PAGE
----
That opening scene tells you a lot with its swift economy. But he handles others just as well: Abrahams’ 100m winning race is played first in real time, then again, cross-cut with Abrahams’ reaction to victory. The first moment is one of triumph, but the immediate repeat allows an opportunity for the viewer to understand the mixed feelings that achieving everything you aimed for can bring. Abrahams’ slightly shocked, underpowered reaction gives the slow-motion repeat of the race a hazy, post-match analysis feel – as if Abrahams is still running the race in his mind. As if he knows that his whole life was building to that one moment, and now he needs to find a new focus.


Hudson’s mastery of moments like this is impressive. Sequences are fabulously assembled. The famous “one minute” dash around the Trinity court (actually Eton) is brilliant, and a great example of how the film sells tent-pole moments. It also masters quieter character moments. One of its stand-out moments simply allows Abrahams’ coach Mussabini (a scene-stealing Ian Holm) to react to Abrahams win (a victory he has not seen due to being banned from the stadium) by quietly rising to attention, then sitting on his bed, gleefully punching through his hat and quietly whispering “my son”. Other scenes – such as those where Abrahams confronts quiet anti-Semitism from Cambridge scholars (nice bitchy cameos from John Gielgud and famed director Lindsay Anderson), or Liddell is quietly pressured into running on Sunday – simmer with good acting and restrained direction.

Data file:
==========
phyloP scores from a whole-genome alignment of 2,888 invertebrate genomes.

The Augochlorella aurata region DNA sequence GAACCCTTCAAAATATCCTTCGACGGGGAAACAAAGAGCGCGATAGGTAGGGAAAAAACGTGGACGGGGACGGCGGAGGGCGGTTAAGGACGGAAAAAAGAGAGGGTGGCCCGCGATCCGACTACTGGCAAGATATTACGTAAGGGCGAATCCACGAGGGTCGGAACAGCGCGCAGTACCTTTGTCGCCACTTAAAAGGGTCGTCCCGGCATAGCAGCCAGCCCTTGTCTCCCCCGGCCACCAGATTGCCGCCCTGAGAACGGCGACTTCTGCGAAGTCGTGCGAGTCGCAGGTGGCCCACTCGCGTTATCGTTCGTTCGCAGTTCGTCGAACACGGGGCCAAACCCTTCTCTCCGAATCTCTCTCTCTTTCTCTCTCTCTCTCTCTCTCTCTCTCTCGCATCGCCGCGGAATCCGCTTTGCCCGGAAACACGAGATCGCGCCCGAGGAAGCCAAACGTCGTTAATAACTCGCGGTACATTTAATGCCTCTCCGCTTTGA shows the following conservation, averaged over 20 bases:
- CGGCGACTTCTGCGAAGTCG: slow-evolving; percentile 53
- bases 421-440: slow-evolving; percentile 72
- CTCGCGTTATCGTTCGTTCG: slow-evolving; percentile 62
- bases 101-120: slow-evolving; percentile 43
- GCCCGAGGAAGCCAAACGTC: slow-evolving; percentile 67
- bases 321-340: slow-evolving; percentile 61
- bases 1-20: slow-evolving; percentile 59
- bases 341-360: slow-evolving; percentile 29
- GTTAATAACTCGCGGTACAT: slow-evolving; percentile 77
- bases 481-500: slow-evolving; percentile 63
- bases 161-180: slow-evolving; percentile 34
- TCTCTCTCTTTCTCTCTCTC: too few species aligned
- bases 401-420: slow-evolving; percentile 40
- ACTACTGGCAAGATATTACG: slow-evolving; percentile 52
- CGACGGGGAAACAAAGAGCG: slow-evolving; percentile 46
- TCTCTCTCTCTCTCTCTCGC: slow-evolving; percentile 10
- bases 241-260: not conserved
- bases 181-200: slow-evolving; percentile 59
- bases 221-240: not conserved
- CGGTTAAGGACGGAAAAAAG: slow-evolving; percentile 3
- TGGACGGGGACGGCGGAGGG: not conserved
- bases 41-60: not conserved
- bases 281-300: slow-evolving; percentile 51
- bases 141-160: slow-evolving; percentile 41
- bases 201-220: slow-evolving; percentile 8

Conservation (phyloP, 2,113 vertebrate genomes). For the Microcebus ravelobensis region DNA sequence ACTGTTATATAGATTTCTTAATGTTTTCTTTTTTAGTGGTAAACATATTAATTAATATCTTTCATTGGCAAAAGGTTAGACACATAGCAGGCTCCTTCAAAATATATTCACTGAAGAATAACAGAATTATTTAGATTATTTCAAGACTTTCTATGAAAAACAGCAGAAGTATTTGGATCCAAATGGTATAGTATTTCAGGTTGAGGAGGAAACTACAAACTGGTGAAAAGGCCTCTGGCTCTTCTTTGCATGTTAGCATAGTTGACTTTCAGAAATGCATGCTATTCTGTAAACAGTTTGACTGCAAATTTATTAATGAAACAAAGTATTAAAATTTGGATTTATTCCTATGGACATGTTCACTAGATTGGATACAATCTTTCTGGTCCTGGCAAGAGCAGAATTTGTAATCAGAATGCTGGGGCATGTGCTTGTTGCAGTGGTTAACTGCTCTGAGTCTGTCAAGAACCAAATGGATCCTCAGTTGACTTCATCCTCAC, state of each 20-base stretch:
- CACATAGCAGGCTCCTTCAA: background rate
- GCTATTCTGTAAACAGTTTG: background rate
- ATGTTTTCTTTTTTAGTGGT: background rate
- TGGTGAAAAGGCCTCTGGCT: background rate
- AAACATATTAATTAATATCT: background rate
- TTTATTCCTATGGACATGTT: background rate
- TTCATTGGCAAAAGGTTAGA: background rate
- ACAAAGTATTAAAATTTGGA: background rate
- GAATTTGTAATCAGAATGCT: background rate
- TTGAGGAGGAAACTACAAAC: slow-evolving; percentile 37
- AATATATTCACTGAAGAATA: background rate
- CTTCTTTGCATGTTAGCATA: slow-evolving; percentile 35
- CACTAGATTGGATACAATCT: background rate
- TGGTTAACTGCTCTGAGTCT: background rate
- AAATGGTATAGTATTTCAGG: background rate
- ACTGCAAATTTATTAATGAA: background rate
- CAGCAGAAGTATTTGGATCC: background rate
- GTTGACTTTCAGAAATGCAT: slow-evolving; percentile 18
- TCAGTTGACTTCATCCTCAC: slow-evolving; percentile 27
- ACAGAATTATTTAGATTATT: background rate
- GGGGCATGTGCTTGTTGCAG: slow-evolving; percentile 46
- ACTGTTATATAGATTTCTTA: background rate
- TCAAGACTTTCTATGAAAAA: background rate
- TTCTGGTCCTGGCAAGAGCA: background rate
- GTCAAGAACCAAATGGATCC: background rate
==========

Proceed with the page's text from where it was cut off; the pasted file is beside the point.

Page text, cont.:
It’s these scenes that really make the film work. Ben Cross is superb as a chippy, frustrated Abrahams who feels he must justify his place in England’s oppressive class system. He’s constantly glowering, tense and uncertain – but Cross mixes this with a boyish charm, a gentleness (most notably in his shy romance with an unrecognisable Alice Krige) – and a warmth and genuineness that he shows with friends. Nicholas Farrell’s boyish Aubrey Montague (a love-struck best friend if ever I saw one!) helps a lot here – if someone as obviously nice as him likes Abrahams, then gosh darn it we should as well.


Ian Charleson is equally impressive as the devout, charming but coolly determined Eric Liddell who has decided his course in life and nothing is going to shake him from it. The film has a refreshingly considerate view of Liddell’s Christianity – and, furthermore, praises him for sticking to his devout principles. Charleson wrote many of his speeches himself, and he brings a charming honesty to his character. How can you not love this guy? He’s the perfect ambassador for the Church.